Octavian Caesar Augustus In The Deeds Of The Divine Augustus

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One of the sources for the history of the Roman Empire came from one of the Emperor’s himself, Octavian Caesar Augustus, in The Deeds of the Divine Augustus, otherwise known as the Res Gestae. This narrative was written in 14 A.C.E. from Augustus’ point of view, depicting the accomplishments and deeds during his rule from 29 B.C. to A.D. 14. According to A History of the Roman People, it is a “valuable, but highly selective account…in a clear and readable style.” The deeds of Augustus were “inscribed on public monuments in various cities of the Empire,” with the most complete depiction of those deeds inscribed on the Monumentum Ankyranum, a monument in Ankyra, Turkey. Although the Res Gestae is a one-sided account of the accomplishments …show more content…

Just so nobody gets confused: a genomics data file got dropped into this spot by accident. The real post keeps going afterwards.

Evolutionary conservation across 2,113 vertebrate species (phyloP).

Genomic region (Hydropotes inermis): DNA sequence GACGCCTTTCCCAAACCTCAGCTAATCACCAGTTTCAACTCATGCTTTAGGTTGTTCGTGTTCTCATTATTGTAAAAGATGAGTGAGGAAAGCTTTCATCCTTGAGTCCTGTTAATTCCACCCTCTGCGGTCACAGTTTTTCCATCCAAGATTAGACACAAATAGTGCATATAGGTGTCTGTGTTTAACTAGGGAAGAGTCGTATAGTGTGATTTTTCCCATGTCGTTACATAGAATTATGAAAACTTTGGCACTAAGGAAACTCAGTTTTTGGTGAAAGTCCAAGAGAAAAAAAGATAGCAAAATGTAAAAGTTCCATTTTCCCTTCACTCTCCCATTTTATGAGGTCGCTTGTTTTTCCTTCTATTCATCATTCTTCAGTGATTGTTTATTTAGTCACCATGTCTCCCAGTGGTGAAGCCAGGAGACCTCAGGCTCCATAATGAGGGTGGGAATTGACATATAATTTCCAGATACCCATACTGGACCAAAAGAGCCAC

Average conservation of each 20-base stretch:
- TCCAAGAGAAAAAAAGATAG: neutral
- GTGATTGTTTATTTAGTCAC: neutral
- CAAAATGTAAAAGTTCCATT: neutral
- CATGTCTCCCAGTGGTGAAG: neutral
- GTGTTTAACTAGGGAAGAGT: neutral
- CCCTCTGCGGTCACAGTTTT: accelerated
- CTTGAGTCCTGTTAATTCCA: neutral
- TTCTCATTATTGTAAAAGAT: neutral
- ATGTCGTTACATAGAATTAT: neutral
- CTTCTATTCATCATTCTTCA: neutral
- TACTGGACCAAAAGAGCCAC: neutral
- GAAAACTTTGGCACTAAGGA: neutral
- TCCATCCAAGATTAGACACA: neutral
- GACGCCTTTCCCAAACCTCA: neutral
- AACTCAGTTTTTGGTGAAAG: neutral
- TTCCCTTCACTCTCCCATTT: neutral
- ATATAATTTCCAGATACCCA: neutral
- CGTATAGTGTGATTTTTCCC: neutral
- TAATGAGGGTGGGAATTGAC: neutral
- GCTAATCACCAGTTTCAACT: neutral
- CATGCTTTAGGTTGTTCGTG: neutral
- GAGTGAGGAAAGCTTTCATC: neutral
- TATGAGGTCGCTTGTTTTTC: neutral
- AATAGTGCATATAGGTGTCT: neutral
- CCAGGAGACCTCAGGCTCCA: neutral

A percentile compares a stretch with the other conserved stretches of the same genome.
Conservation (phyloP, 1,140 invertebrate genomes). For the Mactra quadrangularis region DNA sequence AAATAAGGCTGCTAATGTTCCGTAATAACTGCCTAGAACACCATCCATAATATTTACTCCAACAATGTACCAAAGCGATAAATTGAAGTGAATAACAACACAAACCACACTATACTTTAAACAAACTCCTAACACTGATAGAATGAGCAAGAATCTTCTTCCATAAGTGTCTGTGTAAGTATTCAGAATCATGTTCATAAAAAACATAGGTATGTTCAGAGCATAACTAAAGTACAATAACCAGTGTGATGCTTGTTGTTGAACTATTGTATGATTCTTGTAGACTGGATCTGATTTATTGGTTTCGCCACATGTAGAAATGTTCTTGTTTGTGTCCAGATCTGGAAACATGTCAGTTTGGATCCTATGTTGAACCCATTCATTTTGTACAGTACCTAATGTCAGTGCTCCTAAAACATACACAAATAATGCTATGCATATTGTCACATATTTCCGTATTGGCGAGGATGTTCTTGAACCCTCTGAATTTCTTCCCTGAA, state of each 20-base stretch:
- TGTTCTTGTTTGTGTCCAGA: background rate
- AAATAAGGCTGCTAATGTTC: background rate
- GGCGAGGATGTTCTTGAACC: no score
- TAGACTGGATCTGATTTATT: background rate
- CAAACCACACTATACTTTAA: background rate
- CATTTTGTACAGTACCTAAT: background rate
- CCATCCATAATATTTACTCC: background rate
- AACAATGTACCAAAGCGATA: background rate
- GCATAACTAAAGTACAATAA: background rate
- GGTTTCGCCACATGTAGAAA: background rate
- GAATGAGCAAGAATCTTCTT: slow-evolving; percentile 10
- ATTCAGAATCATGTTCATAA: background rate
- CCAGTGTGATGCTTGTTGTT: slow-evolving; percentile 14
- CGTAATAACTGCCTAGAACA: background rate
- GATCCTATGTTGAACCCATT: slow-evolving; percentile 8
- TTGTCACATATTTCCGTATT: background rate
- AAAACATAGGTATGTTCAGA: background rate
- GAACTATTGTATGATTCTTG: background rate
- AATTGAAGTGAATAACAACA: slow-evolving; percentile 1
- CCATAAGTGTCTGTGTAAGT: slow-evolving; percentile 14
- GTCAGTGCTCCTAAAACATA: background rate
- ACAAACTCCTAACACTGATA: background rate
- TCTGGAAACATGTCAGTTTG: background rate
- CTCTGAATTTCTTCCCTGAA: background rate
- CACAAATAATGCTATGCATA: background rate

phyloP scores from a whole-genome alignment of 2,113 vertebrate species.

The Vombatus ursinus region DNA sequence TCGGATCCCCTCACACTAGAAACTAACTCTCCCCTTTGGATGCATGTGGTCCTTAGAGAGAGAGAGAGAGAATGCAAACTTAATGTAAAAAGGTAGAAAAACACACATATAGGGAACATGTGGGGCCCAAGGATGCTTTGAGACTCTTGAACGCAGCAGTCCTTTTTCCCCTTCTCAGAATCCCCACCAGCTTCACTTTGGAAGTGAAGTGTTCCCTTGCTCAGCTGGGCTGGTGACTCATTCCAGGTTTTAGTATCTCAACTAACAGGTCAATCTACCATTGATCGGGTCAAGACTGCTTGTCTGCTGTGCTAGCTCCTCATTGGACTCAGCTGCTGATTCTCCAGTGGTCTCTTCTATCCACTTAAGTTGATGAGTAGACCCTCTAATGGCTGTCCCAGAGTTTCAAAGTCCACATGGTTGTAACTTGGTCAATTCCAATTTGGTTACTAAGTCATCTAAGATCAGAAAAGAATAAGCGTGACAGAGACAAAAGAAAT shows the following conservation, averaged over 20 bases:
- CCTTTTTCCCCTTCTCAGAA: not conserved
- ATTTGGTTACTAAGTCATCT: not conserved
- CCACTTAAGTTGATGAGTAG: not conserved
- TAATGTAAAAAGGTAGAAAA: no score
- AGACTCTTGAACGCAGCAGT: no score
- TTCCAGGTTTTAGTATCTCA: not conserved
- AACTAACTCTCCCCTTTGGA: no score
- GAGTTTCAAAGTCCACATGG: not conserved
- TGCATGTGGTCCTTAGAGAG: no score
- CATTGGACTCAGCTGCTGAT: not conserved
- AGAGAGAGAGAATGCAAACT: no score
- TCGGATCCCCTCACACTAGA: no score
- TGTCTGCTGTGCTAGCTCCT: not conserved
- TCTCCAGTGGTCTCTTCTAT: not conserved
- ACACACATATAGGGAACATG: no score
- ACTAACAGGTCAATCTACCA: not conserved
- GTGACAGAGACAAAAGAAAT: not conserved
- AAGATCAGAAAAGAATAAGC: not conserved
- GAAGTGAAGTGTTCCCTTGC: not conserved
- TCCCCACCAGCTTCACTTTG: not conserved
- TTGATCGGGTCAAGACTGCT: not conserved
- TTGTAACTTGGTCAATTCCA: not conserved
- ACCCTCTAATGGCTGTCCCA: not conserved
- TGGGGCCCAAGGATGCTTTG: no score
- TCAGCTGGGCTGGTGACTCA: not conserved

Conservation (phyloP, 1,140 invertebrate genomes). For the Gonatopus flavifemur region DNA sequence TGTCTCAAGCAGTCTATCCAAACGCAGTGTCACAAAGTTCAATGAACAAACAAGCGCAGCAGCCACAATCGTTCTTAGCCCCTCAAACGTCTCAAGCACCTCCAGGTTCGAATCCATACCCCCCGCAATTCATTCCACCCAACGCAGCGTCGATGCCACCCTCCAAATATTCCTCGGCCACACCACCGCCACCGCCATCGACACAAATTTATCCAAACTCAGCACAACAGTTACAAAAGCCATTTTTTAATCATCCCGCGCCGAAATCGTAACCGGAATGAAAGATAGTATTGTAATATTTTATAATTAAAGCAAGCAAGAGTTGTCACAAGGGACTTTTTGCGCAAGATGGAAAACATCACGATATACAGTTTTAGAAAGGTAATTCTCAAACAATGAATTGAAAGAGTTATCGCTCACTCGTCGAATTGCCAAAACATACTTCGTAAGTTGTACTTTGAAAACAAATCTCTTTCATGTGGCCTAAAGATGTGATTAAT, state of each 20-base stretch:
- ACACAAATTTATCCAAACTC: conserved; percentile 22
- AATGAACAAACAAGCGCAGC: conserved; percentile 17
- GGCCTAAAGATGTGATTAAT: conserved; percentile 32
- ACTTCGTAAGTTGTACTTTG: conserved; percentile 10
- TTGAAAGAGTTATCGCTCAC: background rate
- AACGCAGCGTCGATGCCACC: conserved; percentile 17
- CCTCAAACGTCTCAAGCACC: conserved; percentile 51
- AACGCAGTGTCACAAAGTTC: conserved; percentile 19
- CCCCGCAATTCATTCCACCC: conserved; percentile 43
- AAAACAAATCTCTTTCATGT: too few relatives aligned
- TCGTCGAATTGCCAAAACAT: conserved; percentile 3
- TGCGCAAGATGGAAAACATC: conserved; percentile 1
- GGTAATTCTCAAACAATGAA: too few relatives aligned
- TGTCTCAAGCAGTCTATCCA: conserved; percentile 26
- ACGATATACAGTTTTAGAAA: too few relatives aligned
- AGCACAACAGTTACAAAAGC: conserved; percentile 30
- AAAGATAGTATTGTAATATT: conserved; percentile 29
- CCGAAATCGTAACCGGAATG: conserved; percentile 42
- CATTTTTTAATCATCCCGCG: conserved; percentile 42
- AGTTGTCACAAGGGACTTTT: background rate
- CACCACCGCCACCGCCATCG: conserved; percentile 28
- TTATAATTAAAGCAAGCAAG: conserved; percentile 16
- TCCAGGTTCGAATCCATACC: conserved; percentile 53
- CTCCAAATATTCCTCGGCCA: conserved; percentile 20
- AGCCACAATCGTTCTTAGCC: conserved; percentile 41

This reverence was bestowed upon him “…to honor the restorer of the legitimate …show more content…
In his Book 53, chapter 18.2, he discusses how the term “Augustus” is simply a title which “…confers upon them no peculiar power, but merely shows in the one case that they are heirs of the family to which they belong, and in the other the splendor of their official

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